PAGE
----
Sunday, 10 April 2016

The extinct Dodo that never even existed

Everyone has heard of the Dodo — that large, flightless relative of the pigeons that was found only on the Indian Ocean island of Mauritius and became extinct in the 17th century. 

Known to science as Raphus cucullatus, this docile and inquisitive bird was first recorded by Dutch sailors in 1598. Because of subsequent hunting and habitat destruction, along with predation by mammals introduced by man, numbers rapidly dwindled and the last widely accepted sighting of a Dodo was in 1662. Although there were some possible later encounters, it is generally agreed that the species was fully extinct by the end of the 17th century. 

Yes, everyone is aware of the Dodo. But few people have heard of a close relative from the volcanic island of Réunion, which lies 225km (140 miles) west of Mauritius. This bird, the Réunion Solitaire (Raphus solitarius), has a unique feature — not only is it also officially extinct, but it seems never to have existed in the first place! It was, however, accepted as a second species of Dodo until as recently as the 1980s, and it still appears in some official lists of extinct birds and is described on a number of websites.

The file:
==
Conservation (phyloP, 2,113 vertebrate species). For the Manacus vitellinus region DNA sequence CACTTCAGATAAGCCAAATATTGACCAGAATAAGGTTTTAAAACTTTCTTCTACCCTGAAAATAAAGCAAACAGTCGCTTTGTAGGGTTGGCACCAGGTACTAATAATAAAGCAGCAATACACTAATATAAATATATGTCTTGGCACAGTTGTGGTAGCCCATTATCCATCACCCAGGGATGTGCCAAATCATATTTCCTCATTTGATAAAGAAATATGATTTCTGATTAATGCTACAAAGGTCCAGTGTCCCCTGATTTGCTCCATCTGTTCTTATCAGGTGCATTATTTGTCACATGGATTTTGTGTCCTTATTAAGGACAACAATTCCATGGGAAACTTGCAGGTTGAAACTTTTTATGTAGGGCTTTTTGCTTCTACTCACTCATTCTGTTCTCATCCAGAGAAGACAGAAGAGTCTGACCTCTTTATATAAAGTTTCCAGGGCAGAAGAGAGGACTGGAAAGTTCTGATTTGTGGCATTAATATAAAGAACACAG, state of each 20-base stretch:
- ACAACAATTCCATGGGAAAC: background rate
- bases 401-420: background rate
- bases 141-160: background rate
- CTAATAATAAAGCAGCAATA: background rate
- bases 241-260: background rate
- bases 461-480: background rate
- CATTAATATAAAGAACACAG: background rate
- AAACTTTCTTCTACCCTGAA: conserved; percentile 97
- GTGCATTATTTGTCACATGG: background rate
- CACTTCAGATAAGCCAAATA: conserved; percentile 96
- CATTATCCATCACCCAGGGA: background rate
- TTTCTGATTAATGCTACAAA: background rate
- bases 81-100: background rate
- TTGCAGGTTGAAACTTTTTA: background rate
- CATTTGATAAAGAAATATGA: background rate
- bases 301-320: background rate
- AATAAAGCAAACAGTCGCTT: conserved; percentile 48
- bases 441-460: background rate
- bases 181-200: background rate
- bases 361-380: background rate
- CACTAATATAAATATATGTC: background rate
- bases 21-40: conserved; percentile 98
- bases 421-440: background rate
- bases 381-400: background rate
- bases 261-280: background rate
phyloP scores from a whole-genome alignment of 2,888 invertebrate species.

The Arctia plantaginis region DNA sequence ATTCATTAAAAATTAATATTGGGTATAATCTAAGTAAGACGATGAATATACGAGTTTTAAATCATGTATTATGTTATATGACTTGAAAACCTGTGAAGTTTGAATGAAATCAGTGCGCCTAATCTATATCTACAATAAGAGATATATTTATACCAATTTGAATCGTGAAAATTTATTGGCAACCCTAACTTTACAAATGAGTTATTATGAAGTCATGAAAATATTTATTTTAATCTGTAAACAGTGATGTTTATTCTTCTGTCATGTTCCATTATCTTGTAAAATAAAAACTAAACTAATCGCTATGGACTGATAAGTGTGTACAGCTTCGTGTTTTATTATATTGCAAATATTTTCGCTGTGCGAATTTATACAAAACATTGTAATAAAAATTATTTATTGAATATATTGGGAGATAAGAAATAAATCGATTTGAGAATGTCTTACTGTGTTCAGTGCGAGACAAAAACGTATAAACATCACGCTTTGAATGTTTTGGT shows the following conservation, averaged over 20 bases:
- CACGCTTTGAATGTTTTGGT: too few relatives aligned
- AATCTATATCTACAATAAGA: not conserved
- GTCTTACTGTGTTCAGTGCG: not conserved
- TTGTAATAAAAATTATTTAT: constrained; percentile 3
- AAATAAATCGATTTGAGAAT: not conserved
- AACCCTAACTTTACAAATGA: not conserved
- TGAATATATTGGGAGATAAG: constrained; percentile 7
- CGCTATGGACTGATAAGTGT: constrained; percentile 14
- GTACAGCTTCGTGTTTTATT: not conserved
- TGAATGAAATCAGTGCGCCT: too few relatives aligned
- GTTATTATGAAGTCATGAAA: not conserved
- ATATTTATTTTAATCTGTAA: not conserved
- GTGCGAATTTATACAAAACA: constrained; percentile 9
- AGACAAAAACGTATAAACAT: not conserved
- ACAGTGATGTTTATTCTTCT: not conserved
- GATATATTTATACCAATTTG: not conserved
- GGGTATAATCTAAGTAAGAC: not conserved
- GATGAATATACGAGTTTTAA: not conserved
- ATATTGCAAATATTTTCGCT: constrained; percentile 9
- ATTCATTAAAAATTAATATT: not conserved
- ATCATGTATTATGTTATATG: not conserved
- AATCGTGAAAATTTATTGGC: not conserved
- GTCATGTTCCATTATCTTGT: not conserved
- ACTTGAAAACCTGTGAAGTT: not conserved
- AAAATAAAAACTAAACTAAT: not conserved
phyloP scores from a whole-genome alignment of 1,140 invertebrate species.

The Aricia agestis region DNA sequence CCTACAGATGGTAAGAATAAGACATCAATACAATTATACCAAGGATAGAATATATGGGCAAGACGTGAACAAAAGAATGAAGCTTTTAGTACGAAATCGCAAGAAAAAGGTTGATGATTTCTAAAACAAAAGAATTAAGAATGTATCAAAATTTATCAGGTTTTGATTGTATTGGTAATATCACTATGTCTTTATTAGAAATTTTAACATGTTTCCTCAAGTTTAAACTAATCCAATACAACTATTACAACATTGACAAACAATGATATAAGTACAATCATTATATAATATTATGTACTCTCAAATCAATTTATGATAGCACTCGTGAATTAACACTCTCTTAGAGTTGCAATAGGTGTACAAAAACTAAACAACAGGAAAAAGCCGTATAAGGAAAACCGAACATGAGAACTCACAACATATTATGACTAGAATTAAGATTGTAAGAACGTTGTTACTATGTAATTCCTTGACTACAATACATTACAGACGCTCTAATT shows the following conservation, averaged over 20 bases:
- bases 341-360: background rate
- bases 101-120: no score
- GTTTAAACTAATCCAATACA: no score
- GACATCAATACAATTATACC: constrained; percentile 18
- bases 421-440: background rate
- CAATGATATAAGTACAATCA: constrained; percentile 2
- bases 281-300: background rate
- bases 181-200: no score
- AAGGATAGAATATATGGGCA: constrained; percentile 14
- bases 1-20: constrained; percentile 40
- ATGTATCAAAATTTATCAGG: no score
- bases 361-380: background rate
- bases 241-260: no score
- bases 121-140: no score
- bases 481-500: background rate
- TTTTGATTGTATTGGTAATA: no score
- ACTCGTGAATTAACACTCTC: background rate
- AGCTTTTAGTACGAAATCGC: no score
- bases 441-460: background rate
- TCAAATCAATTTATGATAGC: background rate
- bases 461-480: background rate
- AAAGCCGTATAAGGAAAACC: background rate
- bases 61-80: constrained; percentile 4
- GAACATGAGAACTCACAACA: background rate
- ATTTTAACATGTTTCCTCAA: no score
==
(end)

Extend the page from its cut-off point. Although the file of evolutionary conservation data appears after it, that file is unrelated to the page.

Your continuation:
Image of a Réunion Solitaire, based
on 17th century written accounts
 The Réunion Solitaire is known only from old written descriptions and pictorial records. Travellers' accounts from the 17th century describe a large white bird that could fly only with difficulty. One account specifically referred to it as a Dodo. It is perhaps not surprising that illustrators in Europe who had not seen the bird for themselves produced images depicting it as a white variant on the better known Mauritian species. 

Réunion’s “Dodo” was given the name Solitaire because it seemed to prefer the solitude of the mountains — although it is quite possible that the bird had only become confined to mountainous areas because of heavy hunting by man and predation by animals that man had introduced.